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DNA methylation profiles in adults born at extremely low birth weight

Published online by Cambridge University Press:  19 October 2020

Karen J. Mathewson
Department of Psychology, Neuroscience & Behaviour, McMaster University, Hamilton, ON, Canada
Patrick O. McGowan
Department of Biological Sciences, Cells and Systems Biology, Psychology and Physiology, University of Toronto, ON, Canada
Wilfred C. de Vega
Department of Biological Sciences, Cells and Systems Biology, Psychology and Physiology, University of Toronto, ON, Canada
Ryan J. Van Lieshout
Department of Psychiatry and Behavioural Neurosciences, McMaster University, Hamilton, ON, Canada
Katherine M. Morrison
Department of Pediatrics, McMaster University, Hamilton, ON, Canada
Saroj Saigal
Department of Pediatrics, McMaster University, Hamilton, ON, Canada
Louis A. Schmidt
Department of Psychology, Neuroscience & Behaviour, McMaster University, Hamilton, ON, Canada
E-mail address:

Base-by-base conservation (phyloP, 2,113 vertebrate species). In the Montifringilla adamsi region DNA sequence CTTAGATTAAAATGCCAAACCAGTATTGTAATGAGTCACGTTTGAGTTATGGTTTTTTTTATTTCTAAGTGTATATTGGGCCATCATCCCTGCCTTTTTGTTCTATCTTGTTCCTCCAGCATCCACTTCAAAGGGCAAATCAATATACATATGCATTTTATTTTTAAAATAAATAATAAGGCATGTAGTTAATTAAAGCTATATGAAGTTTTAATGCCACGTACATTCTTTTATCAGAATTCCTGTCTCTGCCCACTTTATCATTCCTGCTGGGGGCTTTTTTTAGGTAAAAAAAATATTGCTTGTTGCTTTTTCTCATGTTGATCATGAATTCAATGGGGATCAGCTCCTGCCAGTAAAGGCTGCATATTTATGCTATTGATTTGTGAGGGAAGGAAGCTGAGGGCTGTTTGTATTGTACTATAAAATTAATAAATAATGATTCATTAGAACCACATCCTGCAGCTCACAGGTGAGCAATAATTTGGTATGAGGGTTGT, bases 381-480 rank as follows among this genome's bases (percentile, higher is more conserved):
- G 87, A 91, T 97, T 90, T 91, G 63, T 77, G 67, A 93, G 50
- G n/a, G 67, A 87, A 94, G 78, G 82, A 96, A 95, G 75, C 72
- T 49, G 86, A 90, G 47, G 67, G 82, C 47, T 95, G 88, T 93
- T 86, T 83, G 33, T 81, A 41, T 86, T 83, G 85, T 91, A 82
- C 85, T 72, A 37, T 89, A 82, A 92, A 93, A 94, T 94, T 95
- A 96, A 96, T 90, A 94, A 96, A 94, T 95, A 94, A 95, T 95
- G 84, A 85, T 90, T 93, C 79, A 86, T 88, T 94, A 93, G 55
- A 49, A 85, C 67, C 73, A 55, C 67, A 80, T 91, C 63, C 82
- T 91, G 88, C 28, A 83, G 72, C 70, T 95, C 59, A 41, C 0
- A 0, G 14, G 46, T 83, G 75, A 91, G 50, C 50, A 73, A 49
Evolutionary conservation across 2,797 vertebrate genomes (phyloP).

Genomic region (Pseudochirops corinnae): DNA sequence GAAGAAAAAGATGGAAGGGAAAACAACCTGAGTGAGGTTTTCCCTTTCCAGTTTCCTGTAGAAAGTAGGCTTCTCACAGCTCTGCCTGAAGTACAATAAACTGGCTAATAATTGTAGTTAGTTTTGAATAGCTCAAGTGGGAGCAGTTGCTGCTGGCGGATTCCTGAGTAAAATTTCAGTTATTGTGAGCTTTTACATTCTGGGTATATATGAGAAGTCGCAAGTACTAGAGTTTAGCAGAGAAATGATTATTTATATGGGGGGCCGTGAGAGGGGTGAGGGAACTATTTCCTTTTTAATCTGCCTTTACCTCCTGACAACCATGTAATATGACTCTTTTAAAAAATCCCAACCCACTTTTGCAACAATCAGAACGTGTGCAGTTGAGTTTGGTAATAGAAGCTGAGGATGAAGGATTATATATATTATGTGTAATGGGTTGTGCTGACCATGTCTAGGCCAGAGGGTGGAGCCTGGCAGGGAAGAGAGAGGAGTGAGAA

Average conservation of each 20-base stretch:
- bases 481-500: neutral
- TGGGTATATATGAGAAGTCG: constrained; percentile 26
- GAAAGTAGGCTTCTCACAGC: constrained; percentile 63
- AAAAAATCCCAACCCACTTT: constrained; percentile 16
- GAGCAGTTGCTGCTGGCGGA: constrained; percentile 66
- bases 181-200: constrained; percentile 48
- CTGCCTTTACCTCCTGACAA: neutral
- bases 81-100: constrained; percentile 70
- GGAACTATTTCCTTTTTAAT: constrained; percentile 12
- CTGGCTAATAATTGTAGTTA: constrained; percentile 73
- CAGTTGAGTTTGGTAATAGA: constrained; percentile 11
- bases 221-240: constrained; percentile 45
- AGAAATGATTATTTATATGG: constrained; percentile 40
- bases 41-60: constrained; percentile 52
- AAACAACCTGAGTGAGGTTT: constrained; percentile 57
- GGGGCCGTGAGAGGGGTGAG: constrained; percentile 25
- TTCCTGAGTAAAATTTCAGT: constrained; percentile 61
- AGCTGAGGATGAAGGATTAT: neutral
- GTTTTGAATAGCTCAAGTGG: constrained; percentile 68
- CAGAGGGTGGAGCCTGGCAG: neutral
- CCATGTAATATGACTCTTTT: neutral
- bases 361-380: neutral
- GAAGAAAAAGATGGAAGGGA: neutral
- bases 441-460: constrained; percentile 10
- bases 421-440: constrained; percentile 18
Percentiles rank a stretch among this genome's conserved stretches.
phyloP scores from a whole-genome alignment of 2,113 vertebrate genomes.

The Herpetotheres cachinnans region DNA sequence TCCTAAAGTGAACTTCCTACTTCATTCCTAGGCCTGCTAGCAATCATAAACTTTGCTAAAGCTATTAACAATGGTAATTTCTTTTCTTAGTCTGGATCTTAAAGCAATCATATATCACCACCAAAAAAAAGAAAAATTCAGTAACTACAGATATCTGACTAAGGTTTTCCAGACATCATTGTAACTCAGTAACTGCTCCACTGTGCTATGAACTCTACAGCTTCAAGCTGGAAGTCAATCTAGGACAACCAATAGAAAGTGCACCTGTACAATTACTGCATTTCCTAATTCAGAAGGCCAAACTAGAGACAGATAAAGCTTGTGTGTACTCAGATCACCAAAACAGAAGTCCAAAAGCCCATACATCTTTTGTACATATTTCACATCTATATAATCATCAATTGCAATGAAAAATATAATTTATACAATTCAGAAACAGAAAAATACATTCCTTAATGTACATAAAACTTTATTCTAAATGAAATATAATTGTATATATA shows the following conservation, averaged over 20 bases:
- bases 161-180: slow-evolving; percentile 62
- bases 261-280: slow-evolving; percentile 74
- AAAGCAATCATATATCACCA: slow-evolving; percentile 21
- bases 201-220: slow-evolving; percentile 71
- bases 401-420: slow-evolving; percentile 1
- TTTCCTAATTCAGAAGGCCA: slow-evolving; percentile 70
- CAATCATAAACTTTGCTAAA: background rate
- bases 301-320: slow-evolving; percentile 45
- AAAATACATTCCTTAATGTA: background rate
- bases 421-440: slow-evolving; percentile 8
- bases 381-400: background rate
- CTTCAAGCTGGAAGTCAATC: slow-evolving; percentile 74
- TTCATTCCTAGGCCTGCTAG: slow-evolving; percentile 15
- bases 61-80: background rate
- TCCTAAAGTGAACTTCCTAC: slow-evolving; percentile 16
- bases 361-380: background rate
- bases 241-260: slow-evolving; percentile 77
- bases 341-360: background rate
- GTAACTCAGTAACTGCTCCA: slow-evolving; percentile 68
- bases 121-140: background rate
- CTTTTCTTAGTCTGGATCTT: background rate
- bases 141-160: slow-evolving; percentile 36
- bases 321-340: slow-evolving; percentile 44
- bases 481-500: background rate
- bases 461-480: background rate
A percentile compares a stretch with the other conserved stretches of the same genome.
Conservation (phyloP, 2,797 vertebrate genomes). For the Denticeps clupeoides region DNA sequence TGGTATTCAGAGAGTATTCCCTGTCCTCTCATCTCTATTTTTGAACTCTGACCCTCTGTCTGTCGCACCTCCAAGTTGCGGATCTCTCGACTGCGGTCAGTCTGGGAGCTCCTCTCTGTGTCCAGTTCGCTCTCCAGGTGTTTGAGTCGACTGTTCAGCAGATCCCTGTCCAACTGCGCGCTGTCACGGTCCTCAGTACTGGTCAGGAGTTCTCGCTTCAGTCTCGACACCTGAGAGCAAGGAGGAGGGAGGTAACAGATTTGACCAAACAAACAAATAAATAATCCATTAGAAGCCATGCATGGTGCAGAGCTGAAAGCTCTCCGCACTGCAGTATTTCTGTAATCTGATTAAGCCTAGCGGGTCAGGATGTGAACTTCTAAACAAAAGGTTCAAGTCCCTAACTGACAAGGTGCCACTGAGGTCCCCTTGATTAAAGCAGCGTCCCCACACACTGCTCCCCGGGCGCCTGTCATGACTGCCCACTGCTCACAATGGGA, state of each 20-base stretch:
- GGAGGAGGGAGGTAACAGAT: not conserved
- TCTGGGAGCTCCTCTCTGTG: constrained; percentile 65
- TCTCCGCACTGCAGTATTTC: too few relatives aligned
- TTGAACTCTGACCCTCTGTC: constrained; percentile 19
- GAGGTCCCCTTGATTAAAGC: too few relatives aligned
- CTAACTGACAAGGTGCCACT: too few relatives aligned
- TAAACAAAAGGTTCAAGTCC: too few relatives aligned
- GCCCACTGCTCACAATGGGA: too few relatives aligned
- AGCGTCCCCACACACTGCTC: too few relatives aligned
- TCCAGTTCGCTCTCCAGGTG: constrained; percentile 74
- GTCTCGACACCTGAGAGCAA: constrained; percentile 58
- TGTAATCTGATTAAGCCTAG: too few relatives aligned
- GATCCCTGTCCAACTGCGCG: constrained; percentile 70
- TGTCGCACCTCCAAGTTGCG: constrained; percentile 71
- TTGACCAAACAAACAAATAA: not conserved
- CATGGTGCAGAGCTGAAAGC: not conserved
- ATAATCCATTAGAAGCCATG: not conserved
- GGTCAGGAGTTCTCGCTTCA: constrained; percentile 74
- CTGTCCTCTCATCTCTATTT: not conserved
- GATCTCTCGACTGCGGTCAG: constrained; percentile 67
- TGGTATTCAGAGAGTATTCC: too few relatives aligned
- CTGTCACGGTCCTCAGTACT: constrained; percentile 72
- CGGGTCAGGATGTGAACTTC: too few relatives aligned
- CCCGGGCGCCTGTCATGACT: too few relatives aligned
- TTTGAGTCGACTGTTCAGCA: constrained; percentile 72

Effects of stresses associated with extremely preterm birth may be biologically “recorded” in the genomes of individuals born preterm via changes in DNA methylation (DNAm) patterns. Genome-wide DNAm profiles were examined in buccal epithelial cells from 45 adults born at extremely low birth weight (ELBW; ≤1000 g) in the oldest known cohort of prospectively followed ELBW survivors (Mage = 32.35 years, 17 male), and 47 normal birth weight (NBW; ≥2500 g) control adults (Mage = 32.43 years, 20 male). Sex differences in DNAm profiles were found in both birth weight groups, but they were greatly enhanced in the ELBW group (77,895 loci) versus the NBW group (3,424 loci), suggesting synergistic effects of extreme prenatal adversity and sex on adult DNAm profiles. In men, DNAm profiles differed by birth weight group at 1,354 loci on 694 unique genes. Only two loci on two genes distinguished between ELBW and NBW women. Gene ontology (GO) and network analyses indicated that loci differentiating between ELBW and NBW men were abundant in genes within biological pathways related to neuronal development, synaptic transportation, metabolic regulation, and cellular regulation. Findings suggest increased sensitivity of males to long-term epigenetic effects of extremely preterm birth. Group differences are discussed in relation to particular gene functions.

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